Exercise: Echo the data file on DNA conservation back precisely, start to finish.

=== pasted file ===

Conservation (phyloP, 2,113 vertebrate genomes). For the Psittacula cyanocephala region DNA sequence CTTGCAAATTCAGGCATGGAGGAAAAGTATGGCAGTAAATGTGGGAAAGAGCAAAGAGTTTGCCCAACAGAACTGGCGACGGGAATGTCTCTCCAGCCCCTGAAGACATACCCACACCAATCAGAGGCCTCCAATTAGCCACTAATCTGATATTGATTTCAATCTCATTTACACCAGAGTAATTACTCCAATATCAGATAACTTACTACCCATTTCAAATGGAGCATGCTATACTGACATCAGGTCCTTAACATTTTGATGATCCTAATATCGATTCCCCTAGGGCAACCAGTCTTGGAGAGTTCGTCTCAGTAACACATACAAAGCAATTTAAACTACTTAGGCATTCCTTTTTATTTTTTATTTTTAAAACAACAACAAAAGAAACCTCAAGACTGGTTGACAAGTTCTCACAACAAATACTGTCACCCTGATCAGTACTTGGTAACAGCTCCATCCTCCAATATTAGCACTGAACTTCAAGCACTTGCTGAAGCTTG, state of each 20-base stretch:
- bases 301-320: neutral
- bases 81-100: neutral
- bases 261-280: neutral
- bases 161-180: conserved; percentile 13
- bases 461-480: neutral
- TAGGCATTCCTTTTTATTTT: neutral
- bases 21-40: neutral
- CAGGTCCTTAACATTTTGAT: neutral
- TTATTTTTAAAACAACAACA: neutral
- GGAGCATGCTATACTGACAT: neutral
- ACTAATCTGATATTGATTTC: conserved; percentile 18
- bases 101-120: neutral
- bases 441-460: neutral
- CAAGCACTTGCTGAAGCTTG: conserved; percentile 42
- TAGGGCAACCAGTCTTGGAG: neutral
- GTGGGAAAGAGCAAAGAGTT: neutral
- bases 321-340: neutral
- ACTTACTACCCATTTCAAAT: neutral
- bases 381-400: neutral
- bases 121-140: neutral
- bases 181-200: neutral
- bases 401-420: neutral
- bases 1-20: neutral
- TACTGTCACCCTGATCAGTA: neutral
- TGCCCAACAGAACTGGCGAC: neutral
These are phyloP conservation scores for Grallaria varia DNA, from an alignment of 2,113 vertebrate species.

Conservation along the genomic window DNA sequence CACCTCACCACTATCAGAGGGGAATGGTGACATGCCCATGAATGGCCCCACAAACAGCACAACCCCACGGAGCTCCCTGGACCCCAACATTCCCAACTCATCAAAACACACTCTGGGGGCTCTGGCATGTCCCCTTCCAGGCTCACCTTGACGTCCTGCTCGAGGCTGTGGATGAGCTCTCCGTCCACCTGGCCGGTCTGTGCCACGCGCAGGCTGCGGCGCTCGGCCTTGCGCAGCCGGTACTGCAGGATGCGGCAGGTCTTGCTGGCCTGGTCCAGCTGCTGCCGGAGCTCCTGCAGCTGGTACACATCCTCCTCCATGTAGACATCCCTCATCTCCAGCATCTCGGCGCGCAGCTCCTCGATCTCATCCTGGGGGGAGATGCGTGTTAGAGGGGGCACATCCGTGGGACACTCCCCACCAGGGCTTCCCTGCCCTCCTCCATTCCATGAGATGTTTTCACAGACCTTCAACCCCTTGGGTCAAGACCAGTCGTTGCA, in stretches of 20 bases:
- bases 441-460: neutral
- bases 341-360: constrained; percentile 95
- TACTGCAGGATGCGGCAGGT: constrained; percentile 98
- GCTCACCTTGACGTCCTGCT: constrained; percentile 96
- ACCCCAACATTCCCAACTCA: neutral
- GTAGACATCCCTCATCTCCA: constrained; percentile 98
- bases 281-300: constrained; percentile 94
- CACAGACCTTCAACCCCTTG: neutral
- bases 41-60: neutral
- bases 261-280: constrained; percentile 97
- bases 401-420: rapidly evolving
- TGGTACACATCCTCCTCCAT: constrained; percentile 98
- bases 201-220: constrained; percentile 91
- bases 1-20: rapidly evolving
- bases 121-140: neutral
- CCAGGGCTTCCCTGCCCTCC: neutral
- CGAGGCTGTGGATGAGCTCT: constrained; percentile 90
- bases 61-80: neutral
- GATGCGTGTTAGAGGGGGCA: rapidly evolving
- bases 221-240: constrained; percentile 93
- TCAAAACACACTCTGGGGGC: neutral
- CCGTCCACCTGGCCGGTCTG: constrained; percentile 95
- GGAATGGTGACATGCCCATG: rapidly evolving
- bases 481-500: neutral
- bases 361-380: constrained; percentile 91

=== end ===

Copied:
Conservation (phyloP, 2,113 vertebrate genomes). For the Psittacula cyanocephala region DNA sequence CTTGCAAATTCAGGCATGGAGGAAAAGTATGGCAGTAAATGTGGGAAAGAGCAAAGAGTTTGCCCAACAGAACTGGCGACGGGAATGTCTCTCCAGCCCCTGAAGACATACCCACACCAATCAGAGGCCTCCAATTAGCCACTAATCTGATATTGATTTCAATCTCATTTACACCAGAGTAATTACTCCAATATCAGATAACTTACTACCCATTTCAAATGGAGCATGCTATACTGACATCAGGTCCTTAACATTTTGATGATCCTAATATCGATTCCCCTAGGGCAACCAGTCTTGGAGAGTTCGTCTCAGTAACACATACAAAGCAATTTAAACTACTTAGGCATTCCTTTTTATTTTTTATTTTTAAAACAACAACAAAAGAAACCTCAAGACTGGTTGACAAGTTCTCACAACAAATACTGTCACCCTGATCAGTACTTGGTAACAGCTCCATCCTCCAATATTAGCACTGAACTTCAAGCACTTGCTGAAGCTTG, state of each 20-base stretch:
- bases 301-320: neutral
- bases 81-100: neutral
- bases 261-280: neutral
- bases 161-180: conserved; percentile 13
- bases 461-480: neutral
- TAGGCATTCCTTTTTATTTT: neutral
- bases 21-40: neutral
- CAGGTCCTTAACATTTTGAT: neutral
- TTATTTTTAAAACAACAACA: neutral
- GGAGCATGCTATACTGACAT: neutral
- ACTAATCTGATATTGATTTC: conserved; percentile 18
- bases 101-120: neutral
- bases 441-460: neutral
- CAAGCACTTGCTGAAGCTTG: conserved; percentile 42
- TAGGGCAACCAGTCTTGGAG: neutral
- GTGGGAAAGAGCAAAGAGTT: neutral
- bases 321-340: neutral
- ACTTACTACCCATTTCAAAT: neutral
- bases 381-400: neutral
- bases 121-140: neutral
- bases 181-200: neutral
- bases 401-420: neutral
- bases 1-20: neutral
- TACTGTCACCCTGATCAGTA: neutral
- TGCCCAACAGAACTGGCGAC: neutral
These are phyloP conservation scores for Grallaria varia DNA, from an alignment of 2,113 vertebrate species.

Conservation along the genomic window DNA sequence CACCTCACCACTATCAGAGGGGAATGGTGACATGCCCATGAATGGCCCCACAAACAGCACAACCCCACGGAGCTCCCTGGACCCCAACATTCCCAACTCATCAAAACACACTCTGGGGGCTCTGGCATGTCCCCTTCCAGGCTCACCTTGACGTCCTGCTCGAGGCTGTGGATGAGCTCTCCGTCCACCTGGCCGGTCTGTGCCACGCGCAGGCTGCGGCGCTCGGCCTTGCGCAGCCGGTACTGCAGGATGCGGCAGGTCTTGCTGGCCTGGTCCAGCTGCTGCCGGAGCTCCTGCAGCTGGTACACATCCTCCTCCATGTAGACATCCCTCATCTCCAGCATCTCGGCGCGCAGCTCCTCGATCTCATCCTGGGGGGAGATGCGTGTTAGAGGGGGCACATCCGTGGGACACTCCCCACCAGGGCTTCCCTGCCCTCCTCCATTCCATGAGATGTTTTCACAGACCTTCAACCCCTTGGGTCAAGACCAGTCGTTGCA, in stretches of 20 bases:
- bases 441-460: neutral
- bases 341-360: constrained; percentile 95
- TACTGCAGGATGCGGCAGGT: constrained; percentile 98
- GCTCACCTTGACGTCCTGCT: constrained; percentile 96
- ACCCCAACATTCCCAACTCA: neutral
- GTAGACATCCCTCATCTCCA: constrained; percentile 98
- bases 281-300: constrained; percentile 94
- CACAGACCTTCAACCCCTTG: neutral
- bases 41-60: neutral
- bases 261-280: constrained; percentile 97
- bases 401-420: rapidly evolving
- TGGTACACATCCTCCTCCAT: constrained; percentile 98
- bases 201-220: constrained; percentile 91
- bases 1-20: rapidly evolving
- bases 121-140: neutral
- CCAGGGCTTCCCTGCCCTCC: neutral
- CGAGGCTGTGGATGAGCTCT: constrained; percentile 90
- bases 61-80: neutral
- GATGCGTGTTAGAGGGGGCA: rapidly evolving
- bases 221-240: constrained; percentile 93
- TCAAAACACACTCTGGGGGC: neutral
- CCGTCCACCTGGCCGGTCTG: constrained; percentile 95
- GGAATGGTGACATGCCCATG: rapidly evolving
- bases 481-500: neutral
- bases 361-380: constrained; percentile 91